Ministry is, simply put, a part of our individual training process, in which the Lord puts us in situations in which we are to freely share with others what God has shared with us. At times we may not even realize that He is imparting His life through us, as it may be occurring outside our conscious awareness. But it is likely that at some point or another the Lord will stir up a desire or create an opportunity for giving that will cause you to depend on Him in ways not otherwise possible. God doesn’t need you to accomplish the task He sets you to; He is simply creating another circumstance for you to learn dependence.

Who is Our “Role Model” for Ministry?

As in all areas, we can look to Jesus to see the best example of the giving nature of God in human form. How did Jesus minister? As He depended on His Father, He went about preaching, teaching and healing, or proclaiming, explaining and demonstrating the giving nature of the Father. To help to identify your current ministry, reflect on the ways you find yourself proclaiming, explaining or demonstrating His giving nature now.

Remember also that there are no time limits on a particular task. We may have a day-long ministry in a particular field, or we may spend our entire lives on one project. Remembering that our call is to Be With Him, to Know Him Now, will keep our focus on Him and help us maintain our perspective as we learn to minister accordingly.

There are enough books out there that go into great depths about the different scriptural descriptions and references regarding the “five-fold” ministries and offices and such. One reason there are so many perspectives is that the Lord never meant for us to be looking to what was written and experienced by others for a blueprint of how to operate as a church or function in ministry, so He wasn’t real clear in setting out the “right” definitions and qualifications. You can be confident, however, that as you rest and depend on the Lord, He will accomplish His purposes for you and through you. That’s the goal, right? That He’d have HIS way! He’ll let you know if you get “off-track”; we have enough historical evidence to know that just doing all the seemingly “right” things is no guarantee of a successfully completed ministry or project. Better that your life and ministry be built directly on the Cornerstone. If Jesus can’t keep you on track, who or what can?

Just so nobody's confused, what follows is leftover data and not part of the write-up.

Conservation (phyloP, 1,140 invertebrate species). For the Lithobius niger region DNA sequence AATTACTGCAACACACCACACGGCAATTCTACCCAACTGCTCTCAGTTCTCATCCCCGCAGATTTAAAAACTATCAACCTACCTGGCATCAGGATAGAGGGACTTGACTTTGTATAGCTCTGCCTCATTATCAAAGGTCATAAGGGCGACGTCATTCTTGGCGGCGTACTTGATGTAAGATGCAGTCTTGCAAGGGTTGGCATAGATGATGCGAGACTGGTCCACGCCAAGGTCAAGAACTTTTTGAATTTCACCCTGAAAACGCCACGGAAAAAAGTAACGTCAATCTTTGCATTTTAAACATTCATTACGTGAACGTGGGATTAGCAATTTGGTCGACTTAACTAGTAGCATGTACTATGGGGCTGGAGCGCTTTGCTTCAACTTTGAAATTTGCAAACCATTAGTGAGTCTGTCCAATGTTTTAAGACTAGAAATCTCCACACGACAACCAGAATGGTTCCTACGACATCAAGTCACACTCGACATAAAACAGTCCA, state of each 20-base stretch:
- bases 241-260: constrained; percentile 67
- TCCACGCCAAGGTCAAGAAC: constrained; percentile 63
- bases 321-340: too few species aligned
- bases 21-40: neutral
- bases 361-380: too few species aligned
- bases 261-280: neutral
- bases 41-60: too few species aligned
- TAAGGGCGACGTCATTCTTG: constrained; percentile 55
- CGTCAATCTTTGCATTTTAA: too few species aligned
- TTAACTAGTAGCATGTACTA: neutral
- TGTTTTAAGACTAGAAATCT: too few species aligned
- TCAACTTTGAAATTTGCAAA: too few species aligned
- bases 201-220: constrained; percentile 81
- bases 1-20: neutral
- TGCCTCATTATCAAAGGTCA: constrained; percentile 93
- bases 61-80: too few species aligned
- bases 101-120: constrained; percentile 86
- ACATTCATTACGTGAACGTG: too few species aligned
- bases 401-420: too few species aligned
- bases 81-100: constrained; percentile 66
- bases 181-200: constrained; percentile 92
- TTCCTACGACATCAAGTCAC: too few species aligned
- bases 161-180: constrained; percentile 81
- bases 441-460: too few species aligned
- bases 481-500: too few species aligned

Life Ministry

For most, sharing what God has given is a part of our lifestyle. From attending church, teaching Sunday School, helping a neighbor, a timely encouraging word, there is little expectation of compensation or recognition from those in the recognized structure of the church. The success of organized religion depends on the volunteerism of the members. For an individual believer, however, if they are simply depending on the Lord to live His life through them, they may be accomplishing far more in hidden ways than an entire ministry in the public arena. If the Lord doesn’t start something, it doesn’t matter how fast it grows or how big it ends up, or how many people say how great it is. The Truth is in the seed.

Vocational Ministry

For many believers, the idea of being in full-time, or occupational ministry, sounds like a great way to pay the bills. In large organizational ministries and denominations, once you “get in” you can just about be set for life. Attend the right seminary, believe the right doctrine, and you’ll always find a vocational opportunity with a predictable salary. There are just as many people carrying similar expectations entering into non-denominational ministry. With the right contacts, credentials and lingo, many make a pretty good living “independently” as well.

The idea that those who minister should be acknowledged, honored and compensated by those receiving ministry is well-founded, both scripturally, culturally, historically and experientially. It’s when there is the expectation on the part of the minister, that they are somehow owed recognition, honor and compensation by those to whom they minister, that things get out of balance. The nature and duty of a minister is to give, regardless of what is given in return.

Adapted from Knowing God by Dianne Thomas